Recorded with legendary English Folk/Rock producer Joe Boyd, the sessions for REM’s third album were full of tension. The writing process was difficult, if still prolific – but what I want to know is why Joe Boyd? If REM were impressed with the sound of those classic sixties and seventies Folk Rock outings from the likes of Nick Drake, Sandy Denny or Fairport Convention, then they should have paid closer attention! John Wood engineered all of those artists classic works, he was the man responsible for the sound and ambience of those records. Joe Boyd was the kind of guy to take an act under his wing and nurture them, provide support. He was a great organiser, but it was John Wood who captured the vocals of Nick Drake so well, for instance. John Wood took no part in the recording process for ‘Fables Of The Reconstruction’, thus a great opportunity was lost. Joe Boyd wasn’t with the group for long enough ‘to take them under his wing’, even if REM had needed such a attitude. REM have always been a pretty self-contained unit. Anyway, what’s the record like? It’s good, but with reservations. Although there are a clutch of songs here that surely rank amongst the groups finest work, other songs sound rushed through. It’s not ‘a beautifully recorded’ album either, although the sound is refreshingly live sounding. The most notable aspect that leaps out at you is just how obscure and dark much of the material sounds. Either intentionally or not, one thing Joe Boyd and company did manage to do was create one hell of an atmospheric record!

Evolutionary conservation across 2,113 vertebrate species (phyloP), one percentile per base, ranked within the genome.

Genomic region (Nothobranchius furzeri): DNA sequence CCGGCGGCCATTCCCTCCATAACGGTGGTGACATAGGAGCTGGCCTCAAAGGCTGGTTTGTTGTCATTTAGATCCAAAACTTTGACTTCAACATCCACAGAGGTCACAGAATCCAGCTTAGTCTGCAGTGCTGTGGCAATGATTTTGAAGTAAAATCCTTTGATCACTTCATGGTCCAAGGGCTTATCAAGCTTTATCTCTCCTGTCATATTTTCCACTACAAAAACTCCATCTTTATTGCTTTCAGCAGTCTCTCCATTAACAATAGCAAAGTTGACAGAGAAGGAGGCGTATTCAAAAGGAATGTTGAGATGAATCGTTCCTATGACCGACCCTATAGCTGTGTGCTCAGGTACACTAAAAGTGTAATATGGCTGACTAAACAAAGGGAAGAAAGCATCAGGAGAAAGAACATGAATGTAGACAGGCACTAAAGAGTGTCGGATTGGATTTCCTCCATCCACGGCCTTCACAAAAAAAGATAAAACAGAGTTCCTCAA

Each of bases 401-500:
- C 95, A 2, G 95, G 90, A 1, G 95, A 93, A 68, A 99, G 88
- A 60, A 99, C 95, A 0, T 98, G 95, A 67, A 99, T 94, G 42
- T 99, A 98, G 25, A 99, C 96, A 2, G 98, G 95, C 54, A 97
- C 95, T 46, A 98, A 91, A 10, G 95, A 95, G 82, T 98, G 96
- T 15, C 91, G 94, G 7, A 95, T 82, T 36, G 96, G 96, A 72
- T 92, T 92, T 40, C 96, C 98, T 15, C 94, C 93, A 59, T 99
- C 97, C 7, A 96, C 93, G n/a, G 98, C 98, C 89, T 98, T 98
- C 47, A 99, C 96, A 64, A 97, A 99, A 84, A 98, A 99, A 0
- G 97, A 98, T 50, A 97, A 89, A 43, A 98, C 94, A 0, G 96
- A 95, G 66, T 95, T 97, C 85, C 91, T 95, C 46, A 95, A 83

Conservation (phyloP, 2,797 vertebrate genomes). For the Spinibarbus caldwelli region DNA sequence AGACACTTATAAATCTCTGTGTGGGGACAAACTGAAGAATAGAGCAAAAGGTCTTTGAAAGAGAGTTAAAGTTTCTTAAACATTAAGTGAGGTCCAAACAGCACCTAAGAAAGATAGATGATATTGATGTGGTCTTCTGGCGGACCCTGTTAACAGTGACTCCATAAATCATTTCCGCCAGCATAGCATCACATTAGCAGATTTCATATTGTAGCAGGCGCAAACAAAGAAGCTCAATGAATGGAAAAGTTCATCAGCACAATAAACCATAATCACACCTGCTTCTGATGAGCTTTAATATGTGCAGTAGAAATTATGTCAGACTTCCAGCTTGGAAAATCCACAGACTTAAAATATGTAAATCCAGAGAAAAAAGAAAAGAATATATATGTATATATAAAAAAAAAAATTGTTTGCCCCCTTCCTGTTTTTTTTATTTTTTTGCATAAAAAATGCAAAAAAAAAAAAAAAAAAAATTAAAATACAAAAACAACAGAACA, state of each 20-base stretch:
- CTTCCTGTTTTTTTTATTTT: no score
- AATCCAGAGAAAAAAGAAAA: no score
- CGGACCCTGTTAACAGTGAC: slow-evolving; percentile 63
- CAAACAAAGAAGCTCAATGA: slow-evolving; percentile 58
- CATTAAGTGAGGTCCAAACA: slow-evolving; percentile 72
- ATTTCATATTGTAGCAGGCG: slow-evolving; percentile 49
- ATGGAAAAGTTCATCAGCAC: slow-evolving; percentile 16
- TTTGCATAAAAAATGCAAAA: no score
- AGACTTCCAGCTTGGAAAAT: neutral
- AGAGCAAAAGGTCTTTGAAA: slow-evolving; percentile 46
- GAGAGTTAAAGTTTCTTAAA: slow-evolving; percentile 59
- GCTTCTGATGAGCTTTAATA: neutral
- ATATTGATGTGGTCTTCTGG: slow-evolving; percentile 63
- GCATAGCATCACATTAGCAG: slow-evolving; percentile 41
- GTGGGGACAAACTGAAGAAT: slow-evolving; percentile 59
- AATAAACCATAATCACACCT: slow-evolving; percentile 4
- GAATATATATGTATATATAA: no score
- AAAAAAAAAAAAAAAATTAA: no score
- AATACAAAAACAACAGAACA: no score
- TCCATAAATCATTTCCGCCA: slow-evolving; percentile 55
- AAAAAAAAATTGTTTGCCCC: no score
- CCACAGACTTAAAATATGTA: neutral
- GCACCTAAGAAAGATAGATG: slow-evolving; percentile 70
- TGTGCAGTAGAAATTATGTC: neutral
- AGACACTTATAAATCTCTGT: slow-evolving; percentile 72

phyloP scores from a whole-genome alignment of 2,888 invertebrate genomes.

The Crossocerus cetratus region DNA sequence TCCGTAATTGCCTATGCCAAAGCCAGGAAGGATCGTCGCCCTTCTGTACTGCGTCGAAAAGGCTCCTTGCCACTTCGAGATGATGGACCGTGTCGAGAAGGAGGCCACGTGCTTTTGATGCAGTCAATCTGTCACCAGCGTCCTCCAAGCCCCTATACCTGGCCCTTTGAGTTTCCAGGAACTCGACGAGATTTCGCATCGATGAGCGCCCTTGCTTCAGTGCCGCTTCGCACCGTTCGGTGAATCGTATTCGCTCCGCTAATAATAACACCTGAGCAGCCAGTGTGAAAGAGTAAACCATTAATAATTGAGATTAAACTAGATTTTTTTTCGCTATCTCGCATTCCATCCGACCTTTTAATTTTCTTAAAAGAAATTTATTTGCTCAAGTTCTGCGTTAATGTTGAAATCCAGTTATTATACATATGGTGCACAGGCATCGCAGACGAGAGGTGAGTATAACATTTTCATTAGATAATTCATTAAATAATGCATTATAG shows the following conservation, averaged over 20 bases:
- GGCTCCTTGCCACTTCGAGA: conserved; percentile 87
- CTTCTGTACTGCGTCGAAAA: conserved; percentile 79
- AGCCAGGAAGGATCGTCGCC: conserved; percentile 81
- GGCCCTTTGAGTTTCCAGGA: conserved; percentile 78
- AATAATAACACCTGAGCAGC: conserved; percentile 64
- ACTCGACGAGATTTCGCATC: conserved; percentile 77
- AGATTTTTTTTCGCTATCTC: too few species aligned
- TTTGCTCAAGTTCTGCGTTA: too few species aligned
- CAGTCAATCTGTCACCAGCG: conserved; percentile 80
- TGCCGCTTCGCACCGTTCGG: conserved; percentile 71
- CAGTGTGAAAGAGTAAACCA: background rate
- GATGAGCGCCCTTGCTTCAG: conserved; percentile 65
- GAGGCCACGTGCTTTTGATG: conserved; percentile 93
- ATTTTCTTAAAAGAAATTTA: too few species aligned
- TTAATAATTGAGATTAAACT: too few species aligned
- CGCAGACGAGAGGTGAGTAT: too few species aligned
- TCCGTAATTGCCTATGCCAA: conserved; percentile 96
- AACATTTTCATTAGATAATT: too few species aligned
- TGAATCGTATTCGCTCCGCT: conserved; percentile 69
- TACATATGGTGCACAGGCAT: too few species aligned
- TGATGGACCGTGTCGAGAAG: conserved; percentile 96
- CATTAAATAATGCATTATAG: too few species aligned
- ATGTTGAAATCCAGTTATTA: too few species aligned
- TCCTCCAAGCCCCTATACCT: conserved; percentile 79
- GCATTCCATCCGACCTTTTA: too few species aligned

‘Feeling Gravitys Pull’ is suitably obscure poetics, ‘Maps And Legends’ similary so. Guitars are to the fore, although not ROCK guitar, rather delicate, hard to grasp sounding guitar. ‘Maps And Legends’ is quite beautiful, actually. ‘Driver 8’ is a song that could have sat quite happily on either on the first two REM albums. It’s a beauty of a song! The music here is wonderfully performed, by the way – especially the instrumental breaks. ‘Life And How To Live It’ isn’t as great a song as ‘Driver 8’ but benefits from ‘tension filled’ energy, which is how the song comes across to me. It’s a rush, ultimately. ‘Old Man Kensey’ is rather dreary, although the vocal parts are nice. ‘Can’t Get There From Here’ is a slightly more straightforward sounding song and a hint towards future REM. ‘Green Grow The Rushes Grow’ is absolutely heartbreakingly gorgeous, and I could go on, but I won’t. Every song here is at least interesting, although some of the closing songs start to irritate simply due to the lack of sonic variety, although the songs provide enough variety within themselves, ‘Wendell Gee’ featuring little country picking, for example. The atmosphere, dark and uneasy – isn’t quite maintained from beginning to end….. but, but. This is another beautiful REM album, although I say that with certain reservations. It isn’t a ‘confident’ sounding REM, there truly is something disquieting about the whole experience.